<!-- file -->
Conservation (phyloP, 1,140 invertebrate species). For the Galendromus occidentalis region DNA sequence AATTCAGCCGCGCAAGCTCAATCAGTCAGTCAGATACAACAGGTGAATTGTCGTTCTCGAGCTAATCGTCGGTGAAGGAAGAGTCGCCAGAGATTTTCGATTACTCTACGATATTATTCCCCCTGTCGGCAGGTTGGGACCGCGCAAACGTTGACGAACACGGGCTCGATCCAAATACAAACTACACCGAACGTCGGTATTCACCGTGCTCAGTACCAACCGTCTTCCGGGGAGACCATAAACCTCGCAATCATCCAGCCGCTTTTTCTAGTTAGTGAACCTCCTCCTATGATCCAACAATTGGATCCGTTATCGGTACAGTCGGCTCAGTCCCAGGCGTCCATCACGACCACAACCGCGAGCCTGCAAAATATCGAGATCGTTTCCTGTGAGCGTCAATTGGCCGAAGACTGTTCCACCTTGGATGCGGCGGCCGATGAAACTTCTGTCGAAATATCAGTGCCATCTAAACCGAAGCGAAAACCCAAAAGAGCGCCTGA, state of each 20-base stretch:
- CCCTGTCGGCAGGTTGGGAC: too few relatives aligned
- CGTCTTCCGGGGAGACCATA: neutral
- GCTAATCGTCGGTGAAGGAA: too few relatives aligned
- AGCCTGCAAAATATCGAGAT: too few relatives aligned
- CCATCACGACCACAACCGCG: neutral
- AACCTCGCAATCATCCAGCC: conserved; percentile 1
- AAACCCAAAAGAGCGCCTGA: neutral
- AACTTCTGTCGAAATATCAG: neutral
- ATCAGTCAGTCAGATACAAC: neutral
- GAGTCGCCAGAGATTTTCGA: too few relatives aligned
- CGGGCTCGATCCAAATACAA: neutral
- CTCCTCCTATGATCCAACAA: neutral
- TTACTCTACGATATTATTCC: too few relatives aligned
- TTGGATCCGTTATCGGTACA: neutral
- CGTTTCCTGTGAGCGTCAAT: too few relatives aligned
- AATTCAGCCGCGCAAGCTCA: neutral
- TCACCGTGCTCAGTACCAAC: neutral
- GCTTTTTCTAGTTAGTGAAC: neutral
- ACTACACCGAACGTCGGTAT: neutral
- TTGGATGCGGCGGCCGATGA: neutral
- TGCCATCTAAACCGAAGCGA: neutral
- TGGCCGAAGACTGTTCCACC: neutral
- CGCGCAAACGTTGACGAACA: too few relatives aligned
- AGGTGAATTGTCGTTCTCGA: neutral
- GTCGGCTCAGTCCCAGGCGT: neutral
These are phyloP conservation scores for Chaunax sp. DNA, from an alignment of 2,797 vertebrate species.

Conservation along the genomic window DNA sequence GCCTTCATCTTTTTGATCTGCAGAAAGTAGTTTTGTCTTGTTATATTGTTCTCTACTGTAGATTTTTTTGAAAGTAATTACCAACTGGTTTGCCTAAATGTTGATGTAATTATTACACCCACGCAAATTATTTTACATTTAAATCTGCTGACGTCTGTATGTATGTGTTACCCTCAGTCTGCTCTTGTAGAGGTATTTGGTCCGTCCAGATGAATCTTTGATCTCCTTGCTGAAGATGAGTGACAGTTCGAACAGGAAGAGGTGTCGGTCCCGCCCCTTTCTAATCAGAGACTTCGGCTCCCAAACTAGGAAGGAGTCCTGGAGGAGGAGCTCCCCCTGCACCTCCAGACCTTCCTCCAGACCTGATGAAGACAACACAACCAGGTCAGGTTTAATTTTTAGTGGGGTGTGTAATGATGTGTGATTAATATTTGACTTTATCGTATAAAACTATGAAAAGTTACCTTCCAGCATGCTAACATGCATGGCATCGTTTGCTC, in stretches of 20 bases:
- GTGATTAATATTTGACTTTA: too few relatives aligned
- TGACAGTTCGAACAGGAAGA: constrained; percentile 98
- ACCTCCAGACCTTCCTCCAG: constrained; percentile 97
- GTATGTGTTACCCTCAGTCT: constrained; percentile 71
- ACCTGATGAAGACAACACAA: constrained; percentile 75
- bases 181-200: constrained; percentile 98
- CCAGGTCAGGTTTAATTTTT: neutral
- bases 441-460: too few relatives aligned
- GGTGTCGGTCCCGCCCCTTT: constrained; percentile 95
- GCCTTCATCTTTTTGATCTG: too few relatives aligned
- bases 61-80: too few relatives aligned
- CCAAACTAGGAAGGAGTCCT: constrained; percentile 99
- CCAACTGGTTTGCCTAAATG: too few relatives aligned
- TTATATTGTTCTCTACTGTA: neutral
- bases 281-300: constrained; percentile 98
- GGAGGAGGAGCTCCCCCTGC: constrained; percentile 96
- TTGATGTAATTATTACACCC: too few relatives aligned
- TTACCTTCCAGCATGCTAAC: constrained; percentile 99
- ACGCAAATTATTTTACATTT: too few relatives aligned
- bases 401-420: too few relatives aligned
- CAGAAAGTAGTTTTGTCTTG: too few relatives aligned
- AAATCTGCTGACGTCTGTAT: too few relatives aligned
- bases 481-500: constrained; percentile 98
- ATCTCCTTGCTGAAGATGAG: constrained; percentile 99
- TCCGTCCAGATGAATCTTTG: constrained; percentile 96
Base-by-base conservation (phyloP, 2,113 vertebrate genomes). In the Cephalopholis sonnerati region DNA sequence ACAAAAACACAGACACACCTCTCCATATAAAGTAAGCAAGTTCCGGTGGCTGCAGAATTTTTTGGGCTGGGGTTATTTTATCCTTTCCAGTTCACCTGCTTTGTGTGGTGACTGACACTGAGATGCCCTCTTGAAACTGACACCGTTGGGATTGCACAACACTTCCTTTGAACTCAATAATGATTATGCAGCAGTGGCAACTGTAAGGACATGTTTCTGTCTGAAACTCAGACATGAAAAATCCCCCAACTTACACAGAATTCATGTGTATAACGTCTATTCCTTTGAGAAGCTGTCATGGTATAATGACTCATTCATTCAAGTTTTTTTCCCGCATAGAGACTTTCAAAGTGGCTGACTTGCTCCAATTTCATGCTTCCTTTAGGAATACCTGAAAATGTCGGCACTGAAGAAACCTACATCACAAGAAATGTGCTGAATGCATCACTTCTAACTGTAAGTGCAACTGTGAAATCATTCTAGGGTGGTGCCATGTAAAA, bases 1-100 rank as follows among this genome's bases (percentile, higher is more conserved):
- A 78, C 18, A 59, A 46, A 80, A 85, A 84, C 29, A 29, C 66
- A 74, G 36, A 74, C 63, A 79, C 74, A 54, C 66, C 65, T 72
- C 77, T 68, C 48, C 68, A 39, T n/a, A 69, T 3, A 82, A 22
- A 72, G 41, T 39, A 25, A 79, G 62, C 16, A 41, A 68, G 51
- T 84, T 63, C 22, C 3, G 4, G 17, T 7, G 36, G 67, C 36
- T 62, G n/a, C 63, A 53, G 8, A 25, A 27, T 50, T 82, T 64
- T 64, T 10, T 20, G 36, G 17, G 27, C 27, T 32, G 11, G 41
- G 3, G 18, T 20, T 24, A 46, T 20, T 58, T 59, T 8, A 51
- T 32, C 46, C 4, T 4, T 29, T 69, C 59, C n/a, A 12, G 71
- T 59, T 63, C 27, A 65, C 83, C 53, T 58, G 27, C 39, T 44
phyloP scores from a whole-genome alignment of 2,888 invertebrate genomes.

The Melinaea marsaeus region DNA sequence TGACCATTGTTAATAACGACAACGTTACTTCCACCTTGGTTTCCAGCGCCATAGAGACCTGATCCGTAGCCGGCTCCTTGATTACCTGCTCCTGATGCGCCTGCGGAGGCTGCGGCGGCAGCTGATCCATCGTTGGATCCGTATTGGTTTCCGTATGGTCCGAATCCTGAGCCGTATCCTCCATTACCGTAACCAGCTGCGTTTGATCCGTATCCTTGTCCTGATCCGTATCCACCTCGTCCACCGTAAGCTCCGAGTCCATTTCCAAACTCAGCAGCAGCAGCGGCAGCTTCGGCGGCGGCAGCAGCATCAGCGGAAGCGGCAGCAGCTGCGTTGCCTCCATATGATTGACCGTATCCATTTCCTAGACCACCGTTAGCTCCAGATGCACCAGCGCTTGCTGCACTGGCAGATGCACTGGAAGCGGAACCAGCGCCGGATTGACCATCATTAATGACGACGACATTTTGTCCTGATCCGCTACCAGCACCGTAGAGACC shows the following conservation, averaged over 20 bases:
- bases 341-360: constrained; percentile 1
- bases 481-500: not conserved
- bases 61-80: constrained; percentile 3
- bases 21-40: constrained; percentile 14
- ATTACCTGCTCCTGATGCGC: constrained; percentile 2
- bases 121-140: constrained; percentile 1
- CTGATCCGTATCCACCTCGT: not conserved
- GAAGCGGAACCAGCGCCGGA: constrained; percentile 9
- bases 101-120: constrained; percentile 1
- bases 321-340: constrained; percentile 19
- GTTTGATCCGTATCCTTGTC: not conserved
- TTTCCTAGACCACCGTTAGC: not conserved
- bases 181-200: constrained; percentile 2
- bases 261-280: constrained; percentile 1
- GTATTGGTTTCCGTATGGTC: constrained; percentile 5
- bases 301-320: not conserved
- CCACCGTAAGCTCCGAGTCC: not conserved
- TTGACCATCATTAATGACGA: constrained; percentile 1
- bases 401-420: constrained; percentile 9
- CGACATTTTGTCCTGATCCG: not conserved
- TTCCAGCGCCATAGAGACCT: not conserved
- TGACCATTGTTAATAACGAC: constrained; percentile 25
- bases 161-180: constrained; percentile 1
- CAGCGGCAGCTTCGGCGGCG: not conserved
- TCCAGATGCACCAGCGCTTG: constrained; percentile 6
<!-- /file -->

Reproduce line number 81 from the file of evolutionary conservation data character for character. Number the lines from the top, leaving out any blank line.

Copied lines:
- GTATTGGTTTCCGTATGGTC: constrained; percentile 5